You don't really need to BUY a computer for your toddler. DD got an old laptop that is so old that not even Goodwill wants it. It runs Windows 95 and so can run most of the classic baby games.

If you don't have one of those, maybe your company or a friend does, and is just looking for someplace to get rid of it.

DD's first keyboard was one from the office that broke, and thus was just taking up space in the back room. Our IT guy cut off the cable and delivered it to our beaming toddler. :)

04-13-2003, 09:44 PM
Auctually there are several different website addresses for esmart store, and they all offer different shipping costs. Go to
http://www.smart-estore.com/default.asp?storeid=250989&c=WINF004 and the shipping rate is $3.95 (the game is still free). We have used them three times and are very pleased with all our games. I have seen the same games in the store for between $7.95 and $19.99. They are a great value!!


04-26-2003, 04:42 PM
If you (or anyone else) still is interested in the add-on keyboard, it's called the Baby Smartronics Computer Learning System by Fisher Price. (I had trouble finding it & think I ended up buying it through the company.) It's for 9-months & up. I would definitely recommend it for that age-group, but my DD did enjoy it at about age 2, I believe. At almost 3, she still has trouble w/ the "grown-up" mouse. W/ her own keyboard, she was able to use the computer independently. Another plus is that the CD that comes with it is very educational, working on numbers, letters, shapes, etc. On the down side, there's only 1 CD that can be used w/ it (although it contains 3 levels). Another negative is that it can be a pain to get it adjusted just right over the adult keyboard. (Also, one of the buttons didn't work properly, but my DH fixed the problem.)Lately I've been too lazy to deal with it, but you've motivated me to give it another try! My DD really does enjoy it, & it is cute! Bottom line--I would have gotten more use out of it if I had bought it earlier, but I don't regret the purchase.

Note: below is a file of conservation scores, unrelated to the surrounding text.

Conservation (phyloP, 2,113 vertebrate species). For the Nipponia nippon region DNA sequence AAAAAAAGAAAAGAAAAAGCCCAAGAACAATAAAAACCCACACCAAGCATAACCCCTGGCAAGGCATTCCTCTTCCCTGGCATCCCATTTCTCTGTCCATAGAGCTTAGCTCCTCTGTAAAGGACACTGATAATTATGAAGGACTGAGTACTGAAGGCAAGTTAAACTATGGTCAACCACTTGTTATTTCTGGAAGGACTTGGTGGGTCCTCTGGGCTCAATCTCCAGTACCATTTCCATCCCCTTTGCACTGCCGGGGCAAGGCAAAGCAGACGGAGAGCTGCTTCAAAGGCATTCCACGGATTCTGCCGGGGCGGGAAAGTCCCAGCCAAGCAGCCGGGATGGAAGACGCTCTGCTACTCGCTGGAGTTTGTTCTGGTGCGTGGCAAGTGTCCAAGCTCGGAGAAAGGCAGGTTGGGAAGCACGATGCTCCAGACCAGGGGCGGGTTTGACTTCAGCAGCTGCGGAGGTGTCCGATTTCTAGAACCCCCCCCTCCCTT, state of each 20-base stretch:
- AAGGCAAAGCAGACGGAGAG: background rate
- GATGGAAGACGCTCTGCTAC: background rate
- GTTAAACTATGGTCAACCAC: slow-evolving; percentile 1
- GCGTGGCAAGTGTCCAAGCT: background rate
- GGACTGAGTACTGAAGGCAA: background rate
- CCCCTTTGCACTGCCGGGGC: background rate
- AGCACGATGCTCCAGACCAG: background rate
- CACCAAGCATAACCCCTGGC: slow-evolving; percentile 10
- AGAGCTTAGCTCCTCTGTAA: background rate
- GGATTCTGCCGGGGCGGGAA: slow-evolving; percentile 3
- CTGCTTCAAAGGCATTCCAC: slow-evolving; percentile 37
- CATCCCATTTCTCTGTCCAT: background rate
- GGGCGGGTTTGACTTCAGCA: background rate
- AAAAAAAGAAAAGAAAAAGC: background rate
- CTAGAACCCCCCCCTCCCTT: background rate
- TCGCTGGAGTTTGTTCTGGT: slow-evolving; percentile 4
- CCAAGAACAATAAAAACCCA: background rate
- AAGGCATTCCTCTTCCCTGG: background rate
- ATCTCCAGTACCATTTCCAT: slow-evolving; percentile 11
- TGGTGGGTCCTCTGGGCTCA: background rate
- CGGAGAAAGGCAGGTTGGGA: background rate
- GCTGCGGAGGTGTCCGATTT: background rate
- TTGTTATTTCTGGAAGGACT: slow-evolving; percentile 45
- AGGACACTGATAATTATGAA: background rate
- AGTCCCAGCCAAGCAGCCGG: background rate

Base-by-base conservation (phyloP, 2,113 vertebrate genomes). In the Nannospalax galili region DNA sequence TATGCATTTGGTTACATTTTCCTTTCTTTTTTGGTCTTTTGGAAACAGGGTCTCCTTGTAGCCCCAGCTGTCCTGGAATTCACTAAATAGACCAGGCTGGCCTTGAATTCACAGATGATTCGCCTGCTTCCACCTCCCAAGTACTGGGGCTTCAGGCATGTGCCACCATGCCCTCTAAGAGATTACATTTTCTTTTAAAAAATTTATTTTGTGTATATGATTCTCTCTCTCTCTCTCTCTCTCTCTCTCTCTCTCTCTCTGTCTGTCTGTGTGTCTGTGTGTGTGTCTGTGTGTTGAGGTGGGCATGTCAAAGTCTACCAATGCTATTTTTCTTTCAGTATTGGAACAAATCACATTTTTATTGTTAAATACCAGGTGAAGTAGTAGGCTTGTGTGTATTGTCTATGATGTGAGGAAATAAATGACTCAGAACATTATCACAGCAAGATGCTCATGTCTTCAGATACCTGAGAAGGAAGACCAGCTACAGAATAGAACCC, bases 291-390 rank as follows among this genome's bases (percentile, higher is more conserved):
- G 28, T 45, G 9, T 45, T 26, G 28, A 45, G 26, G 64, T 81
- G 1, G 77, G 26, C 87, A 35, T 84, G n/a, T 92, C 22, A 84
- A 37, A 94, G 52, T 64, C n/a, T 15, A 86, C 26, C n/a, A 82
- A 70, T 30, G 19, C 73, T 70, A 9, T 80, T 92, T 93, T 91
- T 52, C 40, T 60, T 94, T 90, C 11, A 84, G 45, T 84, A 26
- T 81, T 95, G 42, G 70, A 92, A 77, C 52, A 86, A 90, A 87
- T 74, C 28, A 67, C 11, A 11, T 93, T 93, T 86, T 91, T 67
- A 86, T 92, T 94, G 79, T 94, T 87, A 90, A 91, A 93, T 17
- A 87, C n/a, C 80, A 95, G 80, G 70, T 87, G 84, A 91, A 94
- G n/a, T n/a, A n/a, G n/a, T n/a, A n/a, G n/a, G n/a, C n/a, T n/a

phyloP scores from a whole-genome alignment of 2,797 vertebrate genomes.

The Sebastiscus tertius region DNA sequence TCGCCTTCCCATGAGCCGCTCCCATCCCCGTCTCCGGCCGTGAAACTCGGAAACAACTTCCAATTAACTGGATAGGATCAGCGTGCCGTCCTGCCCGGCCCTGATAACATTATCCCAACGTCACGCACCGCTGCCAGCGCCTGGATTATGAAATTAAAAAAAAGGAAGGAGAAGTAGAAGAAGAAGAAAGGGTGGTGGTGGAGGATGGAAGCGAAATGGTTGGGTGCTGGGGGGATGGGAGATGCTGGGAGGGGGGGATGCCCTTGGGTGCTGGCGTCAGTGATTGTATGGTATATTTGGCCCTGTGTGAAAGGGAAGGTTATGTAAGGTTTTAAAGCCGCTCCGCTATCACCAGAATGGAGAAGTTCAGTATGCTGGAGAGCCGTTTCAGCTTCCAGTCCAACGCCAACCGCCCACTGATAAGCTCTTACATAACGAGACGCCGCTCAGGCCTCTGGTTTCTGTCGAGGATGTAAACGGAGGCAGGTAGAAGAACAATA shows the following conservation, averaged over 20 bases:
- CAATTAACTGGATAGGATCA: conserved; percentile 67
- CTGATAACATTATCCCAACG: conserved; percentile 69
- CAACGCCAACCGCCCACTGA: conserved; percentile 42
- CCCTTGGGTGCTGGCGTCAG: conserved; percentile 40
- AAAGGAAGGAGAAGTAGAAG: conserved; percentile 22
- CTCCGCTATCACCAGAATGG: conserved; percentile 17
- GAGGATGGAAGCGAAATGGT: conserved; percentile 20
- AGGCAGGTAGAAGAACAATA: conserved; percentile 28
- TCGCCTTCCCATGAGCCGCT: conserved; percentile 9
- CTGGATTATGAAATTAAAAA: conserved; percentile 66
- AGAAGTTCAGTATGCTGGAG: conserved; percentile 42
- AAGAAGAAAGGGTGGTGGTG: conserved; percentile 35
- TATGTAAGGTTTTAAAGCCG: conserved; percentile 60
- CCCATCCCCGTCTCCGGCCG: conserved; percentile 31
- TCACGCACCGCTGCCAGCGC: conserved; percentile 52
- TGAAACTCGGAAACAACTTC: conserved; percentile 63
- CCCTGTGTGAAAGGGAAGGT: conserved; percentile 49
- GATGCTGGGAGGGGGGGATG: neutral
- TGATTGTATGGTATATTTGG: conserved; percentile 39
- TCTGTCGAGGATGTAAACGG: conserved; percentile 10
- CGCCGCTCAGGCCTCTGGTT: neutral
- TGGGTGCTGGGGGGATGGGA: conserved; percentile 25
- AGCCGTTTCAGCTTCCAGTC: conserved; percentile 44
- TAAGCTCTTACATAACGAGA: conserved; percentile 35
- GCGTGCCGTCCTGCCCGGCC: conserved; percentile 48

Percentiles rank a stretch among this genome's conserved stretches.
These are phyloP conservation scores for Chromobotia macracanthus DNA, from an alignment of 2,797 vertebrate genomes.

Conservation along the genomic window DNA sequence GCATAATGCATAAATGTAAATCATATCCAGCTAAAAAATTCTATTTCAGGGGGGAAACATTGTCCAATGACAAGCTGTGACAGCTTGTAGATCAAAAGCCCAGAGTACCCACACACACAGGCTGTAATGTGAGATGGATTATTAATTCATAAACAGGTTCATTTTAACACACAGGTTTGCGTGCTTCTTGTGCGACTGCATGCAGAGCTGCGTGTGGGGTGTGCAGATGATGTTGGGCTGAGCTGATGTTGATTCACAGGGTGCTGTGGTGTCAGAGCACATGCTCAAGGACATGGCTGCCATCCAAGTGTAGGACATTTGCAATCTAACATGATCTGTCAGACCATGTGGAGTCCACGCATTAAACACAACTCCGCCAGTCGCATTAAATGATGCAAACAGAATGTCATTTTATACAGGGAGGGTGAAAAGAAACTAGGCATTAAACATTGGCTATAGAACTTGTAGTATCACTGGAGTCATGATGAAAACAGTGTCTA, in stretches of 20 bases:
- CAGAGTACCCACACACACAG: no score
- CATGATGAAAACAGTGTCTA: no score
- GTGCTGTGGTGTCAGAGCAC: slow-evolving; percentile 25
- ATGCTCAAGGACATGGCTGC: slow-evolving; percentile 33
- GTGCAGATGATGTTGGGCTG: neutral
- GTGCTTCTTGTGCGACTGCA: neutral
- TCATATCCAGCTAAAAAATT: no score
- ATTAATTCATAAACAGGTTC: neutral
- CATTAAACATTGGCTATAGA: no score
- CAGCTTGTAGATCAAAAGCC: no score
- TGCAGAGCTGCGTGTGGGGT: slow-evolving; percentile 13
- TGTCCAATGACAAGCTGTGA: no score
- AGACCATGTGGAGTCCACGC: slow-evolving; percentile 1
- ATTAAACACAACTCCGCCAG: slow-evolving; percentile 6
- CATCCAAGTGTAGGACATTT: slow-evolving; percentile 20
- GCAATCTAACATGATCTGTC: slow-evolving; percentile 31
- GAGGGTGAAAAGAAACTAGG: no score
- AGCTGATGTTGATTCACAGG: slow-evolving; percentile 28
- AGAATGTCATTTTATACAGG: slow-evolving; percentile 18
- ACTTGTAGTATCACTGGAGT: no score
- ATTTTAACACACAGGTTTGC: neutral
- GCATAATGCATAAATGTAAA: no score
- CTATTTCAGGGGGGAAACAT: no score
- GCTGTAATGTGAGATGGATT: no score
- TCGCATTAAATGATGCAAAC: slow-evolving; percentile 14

I hope this helps someone!

08-11-2003, 05:31 PM
The friend who loaned us Jumpstart Toddlers classic software (highly recommend) said they tried various kids stuff and eventually settled on a laptop mouse for their 3-year-old as easiest for him to handle. (I haven't gotten one myself yet, and our son is having trouble with my logitech optical mouse.)